Crossan, Rieger examine Jesus’ role in Christian theology

 

A full house watches Joerg Rieger on Wednesday, during the third of five Interfaith Lectures he and Crossan will give during Week Seven. Photo by Ellie Haugsby.

Emily Perper | Staff Writer

“So what if this Jesus that (John Dominic) Crossan is talking about, that I am starting to talk about here, is really taking us to the core of reality? What would be the implications for politics and economics, the way we live together?” Joerg Rieger asked.

Authors and theologians Crossan and Rieger returned to the Hall of Philosophy platform at 2 p.m. Wednesday to continue their afternoon lecture series, “The Heart and Soul of Money.”

“Jesus: Attack or Challenge?”

Crossan briefly reviewed his axis of justice and power, explaining that these two axes result in four quadrants. He asked the audience members to ponder where they located Jesus Christ in the quadrants. He also encouraged the audience not to shy away from questions and not to confuse curiosity with doubt.

He asked, “Where did the Biblical tradition … ever come up with such an absurd idea that God has anything to do with nonviolence or distributive justice? Are we imposing some kind communism, socialism or that unspeakable term, liberalism, back on the first century that never dreamed that way?”

The Israelites, he concluded, came to terms with the idea of a God of distributive justice from the concept of a well-run household. God is the house holder of the world-house and the home-maker of the earth-home, Crossan said, and served as the Israelites’ example.

He launched into a discussion of the historical Jesus — “the person who lived in a certain time and place in this world” — and his method of praying. The Lord’s Prayer begins with “Our Father,” and Jesus uses the Aramaic term “Abba,” a familiar, “inside-the-family” salutation, to address God.

Crossan agreed that both terms — the formal “father” and the informal “Abba” — are patriarchal in nature, but he urged his audience to remember the context in which Jesus prayed. Householders were typically male, he said, but in the first century, wives typically outlived their husbands and ended up managing the household.

“With complete integrity, then, translate ‘father’ in your mind into ‘householder,’” Crossan said.

Jesus exemplified the attitude he wanted his followers to model in that he wanted them to address God and take responsibility as though they were a part of the family, Crossan said.

The Lord’s Prayer transitions from imagery of the household of God to imagery of the kingdom of God, and Crossan put this, too, in the context of the historical Jesus.

Jesus chose the term “kingdom” specifically to attract the attention of the Romans, Crossan said, and the Romans jumped to the conclusion that Jesus referred to their own empire when he said “kingdom of God.” Upon closer examination, however, the kingdom Jesus described did not match the Romans’ kingdom.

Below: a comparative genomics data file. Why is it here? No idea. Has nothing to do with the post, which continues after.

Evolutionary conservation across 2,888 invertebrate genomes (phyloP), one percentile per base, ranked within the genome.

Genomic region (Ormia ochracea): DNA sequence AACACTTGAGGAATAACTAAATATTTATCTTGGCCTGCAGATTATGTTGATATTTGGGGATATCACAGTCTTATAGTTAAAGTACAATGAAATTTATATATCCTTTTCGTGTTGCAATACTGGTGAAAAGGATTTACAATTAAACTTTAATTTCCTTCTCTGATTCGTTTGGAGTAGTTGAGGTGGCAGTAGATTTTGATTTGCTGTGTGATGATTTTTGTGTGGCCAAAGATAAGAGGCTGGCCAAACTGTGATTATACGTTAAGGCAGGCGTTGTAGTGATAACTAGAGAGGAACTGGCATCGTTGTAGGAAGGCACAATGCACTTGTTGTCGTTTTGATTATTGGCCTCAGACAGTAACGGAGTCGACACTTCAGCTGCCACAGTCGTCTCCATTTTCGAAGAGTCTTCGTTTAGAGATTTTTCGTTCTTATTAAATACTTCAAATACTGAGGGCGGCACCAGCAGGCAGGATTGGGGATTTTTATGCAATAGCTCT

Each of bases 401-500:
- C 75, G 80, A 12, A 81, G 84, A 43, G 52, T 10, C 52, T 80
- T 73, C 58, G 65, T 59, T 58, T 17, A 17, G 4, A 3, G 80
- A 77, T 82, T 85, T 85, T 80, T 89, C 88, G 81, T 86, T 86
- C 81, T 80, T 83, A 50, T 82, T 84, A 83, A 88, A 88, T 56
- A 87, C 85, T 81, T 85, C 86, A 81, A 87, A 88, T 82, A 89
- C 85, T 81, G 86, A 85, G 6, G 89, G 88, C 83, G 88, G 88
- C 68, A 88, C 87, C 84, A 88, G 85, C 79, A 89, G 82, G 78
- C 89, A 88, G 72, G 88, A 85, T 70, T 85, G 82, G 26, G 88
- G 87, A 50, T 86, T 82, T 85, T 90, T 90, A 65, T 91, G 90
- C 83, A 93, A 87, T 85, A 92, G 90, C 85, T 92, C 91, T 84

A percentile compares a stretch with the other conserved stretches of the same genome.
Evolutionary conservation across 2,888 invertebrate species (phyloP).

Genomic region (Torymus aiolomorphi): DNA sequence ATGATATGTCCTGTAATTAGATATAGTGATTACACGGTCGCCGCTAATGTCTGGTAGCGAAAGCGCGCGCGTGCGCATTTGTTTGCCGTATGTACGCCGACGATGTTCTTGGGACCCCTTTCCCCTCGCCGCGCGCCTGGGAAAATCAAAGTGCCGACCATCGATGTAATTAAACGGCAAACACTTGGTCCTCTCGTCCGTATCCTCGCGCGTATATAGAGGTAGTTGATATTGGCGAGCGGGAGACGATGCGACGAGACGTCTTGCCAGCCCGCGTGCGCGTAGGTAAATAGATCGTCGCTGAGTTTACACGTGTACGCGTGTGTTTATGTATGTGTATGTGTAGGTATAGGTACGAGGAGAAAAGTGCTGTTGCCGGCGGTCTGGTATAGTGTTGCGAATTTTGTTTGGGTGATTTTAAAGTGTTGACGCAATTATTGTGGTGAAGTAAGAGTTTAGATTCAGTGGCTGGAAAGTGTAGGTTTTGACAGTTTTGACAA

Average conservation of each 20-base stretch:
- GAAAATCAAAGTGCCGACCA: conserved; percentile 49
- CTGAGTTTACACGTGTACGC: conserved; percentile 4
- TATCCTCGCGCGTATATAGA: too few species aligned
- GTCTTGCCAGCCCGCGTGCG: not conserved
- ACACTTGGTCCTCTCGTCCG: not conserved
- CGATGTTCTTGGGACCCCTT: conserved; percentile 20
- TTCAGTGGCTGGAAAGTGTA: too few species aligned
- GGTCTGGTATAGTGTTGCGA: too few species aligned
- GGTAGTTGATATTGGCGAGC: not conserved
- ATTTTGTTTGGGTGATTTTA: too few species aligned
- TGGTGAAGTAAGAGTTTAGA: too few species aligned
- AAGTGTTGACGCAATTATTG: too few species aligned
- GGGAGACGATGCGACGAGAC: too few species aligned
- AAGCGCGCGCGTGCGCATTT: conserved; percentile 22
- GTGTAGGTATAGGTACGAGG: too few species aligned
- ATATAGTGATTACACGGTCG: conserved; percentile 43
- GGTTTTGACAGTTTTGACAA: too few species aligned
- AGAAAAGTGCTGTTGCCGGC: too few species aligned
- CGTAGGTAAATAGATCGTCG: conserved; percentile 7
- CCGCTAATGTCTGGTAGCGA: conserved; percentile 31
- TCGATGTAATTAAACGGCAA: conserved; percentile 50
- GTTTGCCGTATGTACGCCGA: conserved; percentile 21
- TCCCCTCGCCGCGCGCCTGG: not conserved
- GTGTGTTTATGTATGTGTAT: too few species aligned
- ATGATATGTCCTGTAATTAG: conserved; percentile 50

“What’s at issue here is not rule as place — this little region — but rule as style,” Crossan said. “The proper translation of ‘kingdom of God,’ the exact translation, would be ‘the ruling style of God.’”

Crossan shifted to the death of Jesus and his relationship with Pontius Pilate.

“Pilate got it exactly right. Pilate understood exactly what Jesus was about,” Crossan said. “He knew that when Jesus said ‘the kingdom of God,’ he was talking against Rome.”

Pilate crucified Jesus — sacrificing time, supplies and soldiers — as a warning to others who might want to follow his example, Crossan explained. This reaction proves Jesus was not simply a nuisance.

“Pilate is the greatest witness in the New Testament to the nonviolent, revolutionary nature of Jesus’ life and message,” he said.

But Pilate didn’t try to gather Jesus’ followers and kill them, too. Though Jesus was a threat to Roman rule, his followers weren’t; they were not violent because Jesus was not violent.

In the Gospel of Mark, Mark contrasts the experience of Barabbas, a violent Jewish freedom fighter imprisoned along with his companions, with that of Jesus — “the true bar-abbas, the son of the Father,” Crossan said — who was in prison, but not with his followers.

In the conversation John imagines between Pilate and Jesus, Jesus tells Pilate, “My kingdom is not of this world.”

If Jesus’ kingdom were based on earthly standards of power, Jesus’ companions would have fought to have him freed, Crossan explained. But Jesus’ power was not based on coercion, unlike the Roman Empire’s.

“I am convinced, as a historian, that Jesus lived and died as … a nonviolent revolutionary — and I will never give the name revolutionary to violence alone — as a nonviolent revolutionary against imperial economic injustice,” Crossan said.

He reiterated his earlier question about where Jesus falls on the quadrants of power and justice.